This article is a contribution from SilverDecisions.
For many people, decision trees are something unfamiliar. What follows is an example illustrating the application of decision trees in management, to provide you with some insight into how effective they can be when used in practice. The decision tree diagram in this article was created with SilverDecisions – a Free and Open Source tool for manually creating and analyzing decision trees. The SilverDecisions application, along with its browser-based interface, provides a rich set of layout, graphics and export options and functionalities.
Let us consider the management board of a certain company that is considering two R&D investment options, both of which may generate profits. R&D investments are associated with extra costs and risks but in an optimistic scenario each of them could produce as much as €1 000 000 in profits, which certainly appears tempting at first glance.
The following options are considered:
- An R&D project conducted by an internal R&D department with an estimated cost of €100 000. A successful project would generate income of €800 000 on the domestic market, while failure would result in no investment profit whatsoever. The likelihood of success is estimated at 50%.
- The second alternative is to outsource R&D activities – such services are more expensive and cost €500 000 but they are more efficient too: the probability of a successful project generating €800 000 on the domestic market is estimated at 70%. In the case of success, the company may expand the outsourced R&D project abroad for another €500 000. High demand on the external market, with a probability of 50%, would generate an additional €1 200 000. If demand on the external market is low, the income generated abroad would only be €300 000.
Abandoning the R&D project is the alternative scenario that results in no extra profit or costs. Which is the best step to take?
At first sight such a problem seems to be clear, but when it comes to presenting and analyzing optimal decisions – this is where the difficulties arise. Let us try to describe this situation formally: the decision maker (we) makes different decisions step-by-step, which is commonly referred to as sequentiality. Then there are the so-called “states of the world” associated with the term called uncertainty. This means that there are some independent events (investment success or failure) that may happen with a certain probability level. Finally, each decision to be made and independent event that may occur, has its outcome interpreted as the consequence of a decision or a state of the world. Of course, this could be either profit or loss.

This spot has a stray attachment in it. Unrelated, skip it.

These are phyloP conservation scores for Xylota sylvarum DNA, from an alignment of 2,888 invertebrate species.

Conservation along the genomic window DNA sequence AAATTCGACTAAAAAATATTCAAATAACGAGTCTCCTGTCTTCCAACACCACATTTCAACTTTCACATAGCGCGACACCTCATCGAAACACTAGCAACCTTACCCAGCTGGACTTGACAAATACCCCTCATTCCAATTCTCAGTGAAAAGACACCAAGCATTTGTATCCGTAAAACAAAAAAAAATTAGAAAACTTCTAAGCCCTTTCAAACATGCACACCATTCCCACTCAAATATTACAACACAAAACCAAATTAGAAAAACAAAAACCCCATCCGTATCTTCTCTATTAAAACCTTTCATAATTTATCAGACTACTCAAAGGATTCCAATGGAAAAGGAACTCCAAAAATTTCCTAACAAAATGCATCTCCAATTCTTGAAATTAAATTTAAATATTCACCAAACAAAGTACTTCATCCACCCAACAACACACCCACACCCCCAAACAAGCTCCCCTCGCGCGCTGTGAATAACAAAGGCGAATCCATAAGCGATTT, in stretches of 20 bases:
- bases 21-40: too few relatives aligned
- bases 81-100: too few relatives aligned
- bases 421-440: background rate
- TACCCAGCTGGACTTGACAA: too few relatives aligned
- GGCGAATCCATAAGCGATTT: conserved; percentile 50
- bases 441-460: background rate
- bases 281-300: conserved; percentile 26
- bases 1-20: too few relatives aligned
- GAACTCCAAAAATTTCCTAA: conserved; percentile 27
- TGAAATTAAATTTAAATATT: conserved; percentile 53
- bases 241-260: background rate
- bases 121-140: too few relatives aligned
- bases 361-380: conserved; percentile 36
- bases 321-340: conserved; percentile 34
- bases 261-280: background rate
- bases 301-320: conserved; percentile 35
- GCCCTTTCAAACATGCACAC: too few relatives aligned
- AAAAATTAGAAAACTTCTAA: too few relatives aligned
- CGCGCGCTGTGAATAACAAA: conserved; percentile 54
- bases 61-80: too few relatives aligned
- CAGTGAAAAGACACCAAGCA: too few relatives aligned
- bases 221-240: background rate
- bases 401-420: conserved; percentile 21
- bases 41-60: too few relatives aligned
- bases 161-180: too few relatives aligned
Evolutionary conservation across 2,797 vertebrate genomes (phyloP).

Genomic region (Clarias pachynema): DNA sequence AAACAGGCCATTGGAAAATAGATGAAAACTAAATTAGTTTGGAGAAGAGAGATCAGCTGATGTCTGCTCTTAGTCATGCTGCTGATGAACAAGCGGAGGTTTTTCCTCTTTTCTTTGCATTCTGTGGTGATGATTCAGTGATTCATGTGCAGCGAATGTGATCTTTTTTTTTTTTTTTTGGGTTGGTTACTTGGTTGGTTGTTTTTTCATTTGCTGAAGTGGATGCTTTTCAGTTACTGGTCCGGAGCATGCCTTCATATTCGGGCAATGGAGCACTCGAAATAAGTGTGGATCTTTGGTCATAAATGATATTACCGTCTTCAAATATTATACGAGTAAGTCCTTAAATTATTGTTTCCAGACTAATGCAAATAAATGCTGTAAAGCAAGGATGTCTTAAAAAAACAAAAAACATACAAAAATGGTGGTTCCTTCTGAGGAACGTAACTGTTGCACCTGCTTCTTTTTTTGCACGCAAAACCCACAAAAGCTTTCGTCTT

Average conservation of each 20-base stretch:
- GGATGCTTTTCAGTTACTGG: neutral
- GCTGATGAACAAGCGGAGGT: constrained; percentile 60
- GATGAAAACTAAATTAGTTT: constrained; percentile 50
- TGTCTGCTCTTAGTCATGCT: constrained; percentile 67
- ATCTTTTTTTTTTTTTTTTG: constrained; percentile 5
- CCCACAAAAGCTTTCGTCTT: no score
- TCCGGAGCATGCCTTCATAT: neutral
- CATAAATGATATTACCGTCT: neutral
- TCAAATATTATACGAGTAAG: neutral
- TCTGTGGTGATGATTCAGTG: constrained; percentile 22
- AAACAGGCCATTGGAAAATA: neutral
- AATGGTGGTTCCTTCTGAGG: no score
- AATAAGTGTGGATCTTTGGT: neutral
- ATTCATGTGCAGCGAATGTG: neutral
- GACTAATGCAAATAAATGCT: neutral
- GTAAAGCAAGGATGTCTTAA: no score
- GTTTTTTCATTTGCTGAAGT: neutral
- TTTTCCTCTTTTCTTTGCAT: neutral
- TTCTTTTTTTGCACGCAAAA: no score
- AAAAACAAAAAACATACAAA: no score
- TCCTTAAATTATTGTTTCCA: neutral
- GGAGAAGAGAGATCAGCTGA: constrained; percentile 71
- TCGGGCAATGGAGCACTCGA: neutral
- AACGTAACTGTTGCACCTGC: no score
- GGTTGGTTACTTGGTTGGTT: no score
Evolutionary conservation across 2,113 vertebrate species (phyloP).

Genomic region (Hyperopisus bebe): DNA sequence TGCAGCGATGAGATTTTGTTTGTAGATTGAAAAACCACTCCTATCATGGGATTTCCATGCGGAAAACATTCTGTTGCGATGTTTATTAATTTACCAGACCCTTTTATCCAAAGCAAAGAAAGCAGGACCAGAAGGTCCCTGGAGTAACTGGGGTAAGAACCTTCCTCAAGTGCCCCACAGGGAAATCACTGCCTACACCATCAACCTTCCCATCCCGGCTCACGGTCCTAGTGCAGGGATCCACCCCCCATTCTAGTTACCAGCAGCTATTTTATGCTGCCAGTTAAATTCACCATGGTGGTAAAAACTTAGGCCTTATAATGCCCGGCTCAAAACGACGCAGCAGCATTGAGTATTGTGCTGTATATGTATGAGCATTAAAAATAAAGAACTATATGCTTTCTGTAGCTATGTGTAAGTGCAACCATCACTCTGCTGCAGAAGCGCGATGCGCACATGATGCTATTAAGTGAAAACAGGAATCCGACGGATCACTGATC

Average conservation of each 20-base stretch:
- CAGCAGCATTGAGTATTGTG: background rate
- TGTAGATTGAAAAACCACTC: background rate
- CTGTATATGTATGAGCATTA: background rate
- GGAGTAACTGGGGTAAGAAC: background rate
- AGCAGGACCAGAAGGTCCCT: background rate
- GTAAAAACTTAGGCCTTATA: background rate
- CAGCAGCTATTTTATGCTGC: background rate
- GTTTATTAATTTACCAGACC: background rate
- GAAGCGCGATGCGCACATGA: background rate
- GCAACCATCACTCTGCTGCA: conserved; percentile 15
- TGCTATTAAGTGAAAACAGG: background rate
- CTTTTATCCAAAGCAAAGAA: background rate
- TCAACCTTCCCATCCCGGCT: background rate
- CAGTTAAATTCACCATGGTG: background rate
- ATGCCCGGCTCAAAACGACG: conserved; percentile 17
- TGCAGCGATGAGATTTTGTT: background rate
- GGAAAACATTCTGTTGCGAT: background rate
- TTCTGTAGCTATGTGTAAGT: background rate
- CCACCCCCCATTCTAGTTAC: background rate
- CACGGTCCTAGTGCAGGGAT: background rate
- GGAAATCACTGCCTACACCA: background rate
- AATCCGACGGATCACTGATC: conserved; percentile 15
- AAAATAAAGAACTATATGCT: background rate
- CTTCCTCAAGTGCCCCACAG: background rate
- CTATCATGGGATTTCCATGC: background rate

It turns out that the model described above enables the understanding and solving of the sequential decision problems under uncertainty. It can be presented in a tree-like directed graph, in which 3 types of nodes may be distinguished: in decision nodes (typically represented as squares) it is the decision maker who makes the choice. Edges emanating from the chance nodes (shown as circles) represent the set of available randomly occurring events. Terminal nodes (presented as triangles) are the endpoints containing the outcome. The decision tree model created for this R&D problem is presented in the diagram below:
The above diagram was created with SilverDecisions and can be opened in the application by clicking here. The tool has several decision making algorithms built-in (e.g. a classic rule, based on expected value maximization, a pessimistic maxi-min approach or an optimistic maxi-max approach) and, for each constructed tree, the set of optimal decisions is determined and highlighted in green. In our decision problem, based on an optimistic algorithm approach, the R&D project should be outsourced and, in the case of a success on the domestic market, we should also expand abroad. €1 000 000 is the expected profit associated with these decisions. The decision tree generated, along with all of its characteristics, can be exported as a PNG/SVG image or a PDF file or even to a JSON document for document storage or further processing.
In summary, the decision tree model is an easy-to-interpret method that represents the possible decisions to be made, the independent events that may happen, and the outcomes associated with combinations of these two. It is an extremely useful tool for decision analysis problems as it helps in finding the optimal decision from the set of possible decisions.
The SilverDecisions development was financed by the European Union’s Horizon 2020 research and innovation programme under grant agreement No 645860.